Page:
Later that afternoon, I was in the kitchen and happened to be looking out the patio door when I saw her little face peek over the steps to the upper deck. I grabbed Dave and pointed and squealed into his shoulder. I can’t even tell you how happy I was to see that little cat!
She strolled up to the food dish, no big deal, and started eating. Dave opened the door to talk to her and he was able to pet her on the head. He urged me to pet her, but I hesitated because usually she runs away from me. She’ll sniff my hand and then back away; she knows Dave because he’s the one who usually feeds her. I gave it a try though, reaching out to pet between her ears as she ate. Not only did she let me pet her, she stopped and butted her head against my hand. That was a first! I petted her while Dave brought out some canned food as a treat. Ever since, she’s been here every morning.
Last night, Dave went downstairs to clean the litter box. A few minutes later, he called my name. I met him on the stairs and he said, “We have a visitor at the window. I really think she’ll come into the house so I’m going to open the window and see what happens.”
He opened the window and we both retreated into the downstairs bathroom to watch and wait. “Where is she?” I asked. I couldn’t see her at all. “I don’t know – I think she left,” Dave sighed. We waited a few more minutes and never saw her. “Let’s shut the door and go upstairs. Maybe she’ll come in if we’re not there,” Dave suggested.
We went upstairs and I looked to see if she was up on the deck, but there was no sign of her. After a few minutes, Dave went down to shut the window. He came back upstairs and said, “She’s back by the window. I’m going to see if some food will get her to come inside.”
I wasn’t with him, but he came back upstairs a few minutes later and described the scene. “She was right there, watching me. I’m talking to her, and I figure she must know the window is open – either she can feel the warmth from the house, or tell by the smell. So I reach out and set the food there, and she does this [here he demonstrates a cat recoiling in shocked horror]. She was completely SHOCKED when I did that – it freaked her out and she left right away.”
I laughed, imagining Goldie’s reaction: This man can reach through windows and walls! And once again, she proved to us that she has absolutely no interest in coming into the house, even though we swear time and time again that she seems to want to.
Later that night, she was back on the deck. Dave, ever optimistic, opened the door wide and invited her in. He didn’t realize she’d brought her boyfriend, Mr. Big, along. Mr. Big (who lives up to his name) must have a sugar mama somewhere, and he is not afraid of coming into a house. He started to stroll through the door (inducing mild panic in Dave, who isn’t ready to have an intact male cat wandering our house with four female cats in residence). Goldie, however, reached out and smacked Mr. Big on the head, giving Dave time to shut the door.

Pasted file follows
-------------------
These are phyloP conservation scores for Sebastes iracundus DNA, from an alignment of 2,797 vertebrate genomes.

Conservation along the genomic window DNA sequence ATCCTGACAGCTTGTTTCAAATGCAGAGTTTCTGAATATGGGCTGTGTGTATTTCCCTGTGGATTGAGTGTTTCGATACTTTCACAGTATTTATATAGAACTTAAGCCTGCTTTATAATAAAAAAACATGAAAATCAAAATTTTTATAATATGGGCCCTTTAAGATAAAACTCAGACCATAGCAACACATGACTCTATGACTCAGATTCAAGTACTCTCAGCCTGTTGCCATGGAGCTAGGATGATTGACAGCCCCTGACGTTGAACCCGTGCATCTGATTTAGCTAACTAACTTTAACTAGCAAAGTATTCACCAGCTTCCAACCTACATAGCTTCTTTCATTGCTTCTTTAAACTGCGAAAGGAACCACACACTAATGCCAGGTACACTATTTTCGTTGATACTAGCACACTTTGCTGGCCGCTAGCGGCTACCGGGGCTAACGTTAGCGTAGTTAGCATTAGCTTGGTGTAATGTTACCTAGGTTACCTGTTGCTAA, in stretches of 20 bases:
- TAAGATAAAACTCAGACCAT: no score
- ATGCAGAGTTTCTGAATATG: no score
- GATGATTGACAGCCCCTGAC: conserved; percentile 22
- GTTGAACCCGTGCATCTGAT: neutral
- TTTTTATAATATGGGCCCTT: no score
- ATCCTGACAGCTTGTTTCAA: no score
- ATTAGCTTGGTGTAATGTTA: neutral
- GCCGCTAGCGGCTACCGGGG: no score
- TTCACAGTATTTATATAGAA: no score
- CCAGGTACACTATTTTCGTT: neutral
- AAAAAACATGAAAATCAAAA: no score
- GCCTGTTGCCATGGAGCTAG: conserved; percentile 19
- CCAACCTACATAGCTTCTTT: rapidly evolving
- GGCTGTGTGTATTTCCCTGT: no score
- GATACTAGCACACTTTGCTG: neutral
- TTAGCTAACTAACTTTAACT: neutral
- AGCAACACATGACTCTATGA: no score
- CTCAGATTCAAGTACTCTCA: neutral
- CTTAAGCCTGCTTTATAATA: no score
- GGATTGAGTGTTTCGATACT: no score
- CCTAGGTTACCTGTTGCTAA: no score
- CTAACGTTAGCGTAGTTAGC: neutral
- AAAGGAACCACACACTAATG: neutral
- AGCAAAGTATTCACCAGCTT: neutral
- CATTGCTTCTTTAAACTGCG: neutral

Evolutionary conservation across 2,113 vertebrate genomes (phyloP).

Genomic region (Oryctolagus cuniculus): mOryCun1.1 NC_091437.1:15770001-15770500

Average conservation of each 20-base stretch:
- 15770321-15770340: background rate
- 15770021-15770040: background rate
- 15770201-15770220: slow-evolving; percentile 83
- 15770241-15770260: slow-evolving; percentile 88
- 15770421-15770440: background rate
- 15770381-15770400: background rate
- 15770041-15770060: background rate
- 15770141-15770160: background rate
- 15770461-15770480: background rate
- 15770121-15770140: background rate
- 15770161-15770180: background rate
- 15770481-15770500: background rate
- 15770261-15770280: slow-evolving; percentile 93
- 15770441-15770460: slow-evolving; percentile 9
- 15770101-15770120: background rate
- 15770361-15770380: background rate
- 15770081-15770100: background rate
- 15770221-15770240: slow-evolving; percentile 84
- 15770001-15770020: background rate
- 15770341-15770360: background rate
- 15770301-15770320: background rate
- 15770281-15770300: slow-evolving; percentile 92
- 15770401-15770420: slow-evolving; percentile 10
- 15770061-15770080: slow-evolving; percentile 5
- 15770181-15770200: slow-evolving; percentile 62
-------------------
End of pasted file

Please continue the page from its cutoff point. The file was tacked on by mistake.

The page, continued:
Yes, I’d say she’s doing just fine. Silly little girl.
Have you ever noticed that certain things seem to come with their own vocabulary? This is especially true with hobbies or newly-learned trades. I remember adding selvage, seam allowance, chain piecing, fat quarter, and in-the-ditch to my vocabulary when I learned how to quilt. When we first started roasting green coffee beans, we discovered a world that included first and second crack, City and Full City, and chaff.
I’ve been getting an education the past few days, not really in new terms per se but rather new meanings for words I’ve been saying but not really understanding.
It all started a few days ago, before the Polar vortex swirled its way into the western suburbs of Chicago. Dave and I had ventured out in the snow to Ross and TJ Maxx in search of linen sheets, a traditional gift for our upcoming 12th anniversary. (We didn’t want silk sheets, ick.) I was hopeful, but all they had were the usual cotton sheets. (We did end up getting these sheets from Restoration Hardware, at $100 off the regular price, so our search is now over; I’m excited to find out if sleeping on real linen sheets is all it’s cracked up to be.)
As we trudged back to the car, I glanced at the tire on the front passenger side. It was hard to tell with all the snow, but it looked flat to me. I stopped and called out to Dave, “Hey hon, this tire looks flat.” He glanced at it and said, “Nah, it’s fine – I just checked them. It just looks that way because of the skinny tires we have.”